There are few things in the life of a toddler that they enjoy more than a pony ride on a grandparent’s foot. It is the first type of ride most kids get to take…almost like their first carnival ride. It is amazing that such a simple ride can thoroughly delight a child. It is such a simple thing to do and yet it can give the rider hours of fun…if your leg could hold out that long that is. Nevertheless, the child will continue to as you to “do it again” for hours.
We seem to mimic some of the rides we loved as children in the play with our toddlers a lot. The merry-go-round is done by swinging the child around until they are dizzy and delighted. The airplane is done by lying on the floor and holding the child’s hand while lifting them with your feet into the air. They may not know what we are imitating, because they are too young, but this type of play is passed down from generation to generation.
I remember that JD really loved to get these rides when he was little, and he would ask anyone in the room to give him another ride. Sometimes he would have to go from person to person as one leg or another would get tired, or the adult would get bored with the game. It’s funny how some kids like the pony ride more than others. JD loved his pony rides.
Today, JD rides a different kind of pony…or should I say horse power. JD rides and has raced motorcycles, along with his little brother, Eric. And lets not forget the many cars and pickups that have made their way into JD’s life. He will spend hours working on a vehicle…often into the wee hours of the morning, when he doesn’t have to work the next day. Sometimes, I think he is obsessed with engines, but I suppose that is not all that unusual, given that his dad also loves engines, cars, and motorcycles.
Today, JD has taken on the role of the ride giver with the little ones we have in the family. He is always roughhousing with his cousins, be they little or not. My grandkids have all reaped the benefits of JD’s playful nature…although the adults have wished they would all settle down from time to time. I don’t blame those early rides for all the roughhousing though, because sometimes that is just how a person is. JD is a kid at heart, and I think that as long as there are little ones around him, he will jump right in there and play with them, so…move the furniture back…if you want to keep it in one piece that is.
Kaytlyn Machelle was born 4 years ago today, and gets her middle name from her Aunt Machelle. I remember that the first time I saw her, I thought she had very big eyes. Big eyes are always so amazing on a girl, if you ask me. I don’t get to see my grand niece very much, because she lives in a different town than we do. Kaytlyn is the younger of two girls…the granddaughters of my sister-in-law, Debbie and her husband, Lynn.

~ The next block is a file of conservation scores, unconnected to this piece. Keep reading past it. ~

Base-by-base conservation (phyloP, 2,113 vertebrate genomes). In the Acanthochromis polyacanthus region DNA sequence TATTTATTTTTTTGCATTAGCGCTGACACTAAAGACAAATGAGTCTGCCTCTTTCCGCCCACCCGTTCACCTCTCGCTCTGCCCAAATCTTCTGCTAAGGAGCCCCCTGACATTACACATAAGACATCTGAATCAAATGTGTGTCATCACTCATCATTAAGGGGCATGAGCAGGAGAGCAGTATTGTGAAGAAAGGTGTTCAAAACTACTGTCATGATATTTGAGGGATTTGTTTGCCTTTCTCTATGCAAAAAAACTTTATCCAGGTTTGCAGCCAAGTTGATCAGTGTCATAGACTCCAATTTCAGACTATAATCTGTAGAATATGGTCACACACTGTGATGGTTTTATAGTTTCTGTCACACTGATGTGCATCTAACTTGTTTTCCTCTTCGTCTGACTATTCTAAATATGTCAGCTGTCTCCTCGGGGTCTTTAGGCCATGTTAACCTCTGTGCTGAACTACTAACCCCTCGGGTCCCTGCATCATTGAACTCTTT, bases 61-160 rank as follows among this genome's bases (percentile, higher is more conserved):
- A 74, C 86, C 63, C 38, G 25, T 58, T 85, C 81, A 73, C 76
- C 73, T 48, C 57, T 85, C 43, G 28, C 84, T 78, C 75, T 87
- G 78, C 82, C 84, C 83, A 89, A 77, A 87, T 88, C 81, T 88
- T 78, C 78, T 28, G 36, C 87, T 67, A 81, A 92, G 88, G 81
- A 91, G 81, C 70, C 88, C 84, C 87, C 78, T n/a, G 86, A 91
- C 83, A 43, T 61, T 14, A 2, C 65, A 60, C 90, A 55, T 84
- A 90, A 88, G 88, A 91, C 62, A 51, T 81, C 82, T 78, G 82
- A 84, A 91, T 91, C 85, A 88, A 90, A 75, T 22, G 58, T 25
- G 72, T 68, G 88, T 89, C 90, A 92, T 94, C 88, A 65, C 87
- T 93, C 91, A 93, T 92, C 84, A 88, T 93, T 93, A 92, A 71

She is a bubbly little girl with a great imagination. She can create her own little world with her toys, and had a way of getting her sister and her cousins to jump right in and visit that little world too. She seems to think that her cousin, Tucker, who was her friend, before he became her cousin, is her boyfriend. She is a definite flirt, and I’m pretty sure she has her daddy wrapped around her little finger with her big eyes and sweet smile. In fact, I think her daddy has probably lived there from the moment he first saw her.
Most of my acquaintance with little miss Kaytlyn has been through the pictures I have received, which makes it a little harder to really know her, but I can tell from the pictures that she is the kind of child who lights up a room when she is in it. She is a princess, and very girly, choosing bright colors to wear when she has her say. I also think that she has been a sweet gift to her older sister, Jala, who had been an only child for 6 years before Kaytlyn’s arrival. It’s hard to be an only child, I think, but having never been one myself, I can’t really say. Still I think Jala thinks her little sister is just about the greatest. Jala shows a great love for Kaytlyn, and plays along with her little games, even though she is a big girl of almost 10 years.